Also, when you visit Kyoto, Japan next time, you may want to visit a famous zen temple, Kenninji 建仁寺: http://www.kenninji.jp/english/index.html
In fact this is the oldest Zen temple in Kyoto and it is worthwhile to visit such a historic site. In addition, you can also visit its special garden called “O△□ Garden” (photo right). So, it is interesting to know that the idea of these three figures is used not only in the Shinto teaching but can be found also in the Buddhism or at least in the Zen sect.
Let me continue with the translation of a few more quotes of Ueshiba so we may have a better understanding of his philosophy and his understanding of martial art.
[こ の 私 の 中 に 宇 宙 が あ る の で あ り ま す。
すべてがあるのであります。宇 宙 が 自 分 なのであります。
また 自 分 が 宇 宙 で あ る か ら 自 分 一 人 の み が あ る の で あ り ま す]
This one is a little riddle but also very interesting. Here is my translation; “The universe exists within my body. All the matter exists within me. In other words, the universe is myself. As I am the universe my individual existence does not exist. At the same time, I am the universe thus I exist alone.”
より大いなる 真 理 をもかちえたのである。
すなわち武 道 を通じはじめて宇 宙の 真 髄 をつかんだ時、
人間は <心> と <肉体> と、それをむすぶ <気> の三つが完全に一致し、
しかも 宇 宙 万 有 の 活 動 と 調 和 しなければいけないと 悟 ったのである]
“Through the physical training of Budo I gained its Gokui 極意 (ultimate understanding) as well as the bigger ultimate Truth. As a conclusion, I first grasped the ultimate truth of the universe through the training of Budo, then I came to understand that the three elements of the spirit, the body and the Ki must completely unify and it simultaneously must harmonize with the activities (actions) of the universe.”
“In other words, by using the ‘application of Ki’ we can harmonize the spirit and the body and more that an individual and the whole universe can be harmonized. Therefore, Aikido is the way of the Truth. The training of Aikido means the training of the Truth. By training hard, applying the techniques and perfecting the harmonization, only then you will be able to attain the ‘god’s techniques’.”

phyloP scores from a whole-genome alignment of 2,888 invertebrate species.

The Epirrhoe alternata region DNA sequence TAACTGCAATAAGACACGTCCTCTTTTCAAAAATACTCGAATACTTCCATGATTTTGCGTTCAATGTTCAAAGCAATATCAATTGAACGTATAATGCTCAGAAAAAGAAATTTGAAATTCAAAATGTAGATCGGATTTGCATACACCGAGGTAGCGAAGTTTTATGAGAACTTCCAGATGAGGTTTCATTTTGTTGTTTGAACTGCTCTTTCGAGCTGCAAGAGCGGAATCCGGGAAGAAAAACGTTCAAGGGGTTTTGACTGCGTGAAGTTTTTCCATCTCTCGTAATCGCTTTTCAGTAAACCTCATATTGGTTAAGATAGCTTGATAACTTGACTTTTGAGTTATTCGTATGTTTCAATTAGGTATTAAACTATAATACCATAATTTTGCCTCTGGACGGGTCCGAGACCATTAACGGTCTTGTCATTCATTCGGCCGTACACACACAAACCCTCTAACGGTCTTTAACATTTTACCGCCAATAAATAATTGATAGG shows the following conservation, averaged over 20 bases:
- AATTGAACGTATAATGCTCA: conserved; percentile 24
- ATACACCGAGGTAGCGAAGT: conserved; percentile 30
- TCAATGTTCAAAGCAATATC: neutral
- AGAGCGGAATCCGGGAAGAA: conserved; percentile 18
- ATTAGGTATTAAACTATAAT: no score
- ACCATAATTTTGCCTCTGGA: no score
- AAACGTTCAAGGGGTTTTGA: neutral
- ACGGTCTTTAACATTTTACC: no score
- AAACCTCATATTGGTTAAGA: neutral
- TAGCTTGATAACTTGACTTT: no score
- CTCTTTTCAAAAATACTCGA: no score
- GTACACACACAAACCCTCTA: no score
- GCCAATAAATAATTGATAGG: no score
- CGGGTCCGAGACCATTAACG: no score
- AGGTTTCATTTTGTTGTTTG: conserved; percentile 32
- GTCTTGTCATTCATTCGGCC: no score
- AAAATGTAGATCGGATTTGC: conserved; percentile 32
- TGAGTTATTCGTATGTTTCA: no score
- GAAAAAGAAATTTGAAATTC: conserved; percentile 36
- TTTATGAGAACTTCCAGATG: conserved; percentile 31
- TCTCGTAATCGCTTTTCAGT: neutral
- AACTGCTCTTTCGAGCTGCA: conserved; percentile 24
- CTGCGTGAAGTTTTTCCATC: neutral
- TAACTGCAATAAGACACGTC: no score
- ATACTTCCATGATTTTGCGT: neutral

“Upon training in the following three disciplines, one can attain the ultimate power of the Truth and Immovable within his body and spirit.
* Train to harmonize one’s heart (spirit) with the activities of the universe.
* Train to harmonize one’s body with the activities of the universe.
* Train to harmonize one’s Ki that combines his body and spirit with the activities of the universe.
[こ の 三 つ を 同 時 に、理 屈 で な く、道 場 に お い て、また 平 常 の 時 々 刻 々 の 場 に お い て
“Only those who could complete those three harmonization trainings not only in the dojo but also all through in their daily life can be the true Aikido practitioners. “
[かくのごとく 熱 心 に 稽 古 の 徳 を重 ねるに至らば、相手と相 対した時にいまだ手を出さぬうちに、
すでに 相 手の 倒 れた 姿が見える。 そこでその方 向に 技をかけると、面白く投げられる]
“If one continues to train until one achieves the ultimate excellence, one can see the fallen opponent as soon as one simply stands in front of you before the fight. Once that happens you can throw the opponent without any effort whatsoever.”
I conclude that these three figures represent the three stages of a typical Aikido technique as shown below;
Stage 1 (Triangle △): Irimi 入身
Stage 2 (Circle 〇): Tenkan 転換 or Enten 円 転 (rotation)
Stage 3 (Square□): Katame 固め or Nage 投げ (throw)
Ueshiba concluded with the following statement which I found interesting.
[三 合 一 の真理 や 呼 吸 、 合 気 の 理 解 な く し て 合 気 道 を 稽 古 し て も
合 気 道 の 本 当 の 力 は 出 て こ な い だ ろ う]
“I (Ueshiba) suspect that unless you understand the true concept of San Go Ichi, breath (呼吸 kokyu) and Aiki 合気, you will not be able to achieve the true power of Aikido even if you continue to practice Aikido.”
As a conclusion he is saying that without the understanding of the religious concepts, breathing and ‘Aiki’, we cannot achieve the true Aikido. I can see and understand that with the correct breathing methods and the throwing techniques you produce the Aikido techniques. On the other hand, I also know that one can achieve such power or develop the excellent Jujutsu techniques without Aiki and the religious understanding. Take a look at Ueshiba’s teacher, Sokaku Takeda and other Jujutsu experts such as Sagawa. They have achieved the similar ability, if not better, without getting into the religious beliefs and concepts. At the same time, I am not disputing the legitimacy of his claim.